Ursula von der Leyen named the world’s most powerful woman by Forbes

Ursula von der Leyen named the world’s most powerful woman by Forbes
  • PublishedDecember 6, 2023

While a politician tops the list, other female leaders such as Sanna Marin, Jacinda Ardern and Nicola Sturgeon are no longer running countries, and were all “replaced by a man,” Forbes says.

European Commission President Ursula von der Leyen has been named the world’s most powerful woman for the second year in a row.

The German politician, who has held the post since 2019, finished ahead of European Central Bank President Christine Lagarde, US Vice President Kamala Harris, and Italian Prime Minister Giorgia Meloni, who came fourth.

Von der Leyen, 65, is the first woman to serve in the role, Forbes said, “which is responsible for legislation affecting more than 450 million Europeans”.

In fifth place was Taylor Swift, who is reported to have earned $850m (£673m) from her record-breaking Eras world tour, according to the US Travel Association.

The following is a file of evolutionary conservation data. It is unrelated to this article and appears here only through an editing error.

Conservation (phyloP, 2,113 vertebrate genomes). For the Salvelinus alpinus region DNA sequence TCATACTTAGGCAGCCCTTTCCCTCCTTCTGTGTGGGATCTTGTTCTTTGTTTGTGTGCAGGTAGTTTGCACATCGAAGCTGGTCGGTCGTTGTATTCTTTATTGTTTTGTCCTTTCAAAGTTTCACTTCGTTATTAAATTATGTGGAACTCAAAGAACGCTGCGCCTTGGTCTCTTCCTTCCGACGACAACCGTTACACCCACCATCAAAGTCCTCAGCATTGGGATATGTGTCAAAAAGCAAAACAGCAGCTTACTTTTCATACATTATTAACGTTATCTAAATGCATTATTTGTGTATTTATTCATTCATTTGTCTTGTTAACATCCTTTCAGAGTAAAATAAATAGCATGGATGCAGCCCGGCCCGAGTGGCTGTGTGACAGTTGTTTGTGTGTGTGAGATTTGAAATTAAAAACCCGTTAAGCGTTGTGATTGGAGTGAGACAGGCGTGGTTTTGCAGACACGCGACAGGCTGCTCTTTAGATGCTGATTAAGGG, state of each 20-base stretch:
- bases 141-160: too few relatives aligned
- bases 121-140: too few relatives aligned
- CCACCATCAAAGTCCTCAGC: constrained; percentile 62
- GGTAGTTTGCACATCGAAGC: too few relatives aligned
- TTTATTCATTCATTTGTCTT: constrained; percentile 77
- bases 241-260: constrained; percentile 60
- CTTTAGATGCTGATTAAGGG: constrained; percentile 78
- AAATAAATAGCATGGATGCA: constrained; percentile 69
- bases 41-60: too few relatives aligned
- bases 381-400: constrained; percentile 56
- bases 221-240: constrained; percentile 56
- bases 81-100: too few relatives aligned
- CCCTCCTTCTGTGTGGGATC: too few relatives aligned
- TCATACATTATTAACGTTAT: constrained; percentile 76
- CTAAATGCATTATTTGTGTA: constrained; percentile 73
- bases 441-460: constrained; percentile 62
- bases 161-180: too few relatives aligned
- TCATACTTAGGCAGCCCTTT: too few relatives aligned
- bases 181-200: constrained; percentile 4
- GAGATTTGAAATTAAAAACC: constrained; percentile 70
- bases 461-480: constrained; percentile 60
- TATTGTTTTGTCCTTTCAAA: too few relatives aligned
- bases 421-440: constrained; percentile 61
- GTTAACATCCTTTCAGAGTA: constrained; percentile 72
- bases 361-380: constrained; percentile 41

The singer, 33, became a billionaire in the process and filled the coffers of US states to the tune of $5bn (£4bn).

Swift, who rose from 79th last year, finished a long way ahead of the next singer on the list, Beyonce, in 36th place, while Rihanna was 76th.

Former talk show host turned media owner Oprah Winfrey came 31st.

Philanthropist Melinda Gates is 10th, while the highest-placed British entrant is GlaxoSmithKlein chief executive Emma Walmsley, who is 15th.

Ms Walmsley became the first woman to run a major pharmaceutical company when she was appointed in 2017.

The next highest is Aviva CEO Amanda Blanc, in 40th.

The make-up of the list reflects what Forbes calls the “complex picture of women’s influence in a volatile world.”

Earlier this year, the US publisher said, “political leaders Sanna Marin, Jacinda Ardern and Nicola Sturgeon either lost or relinquished their jobs overseeing Finland, New Zealand and Scotland.

“Susan Wojcicki stepped down as YouTube CEO after nine years at the helm.

“So did Martina Merz, the chief executive of German conglomerate Thyssenkrupp.

“Every one of them was replaced by a man,” Forbes said.


Leave a Reply

Your email address will not be published. Required fields are marked *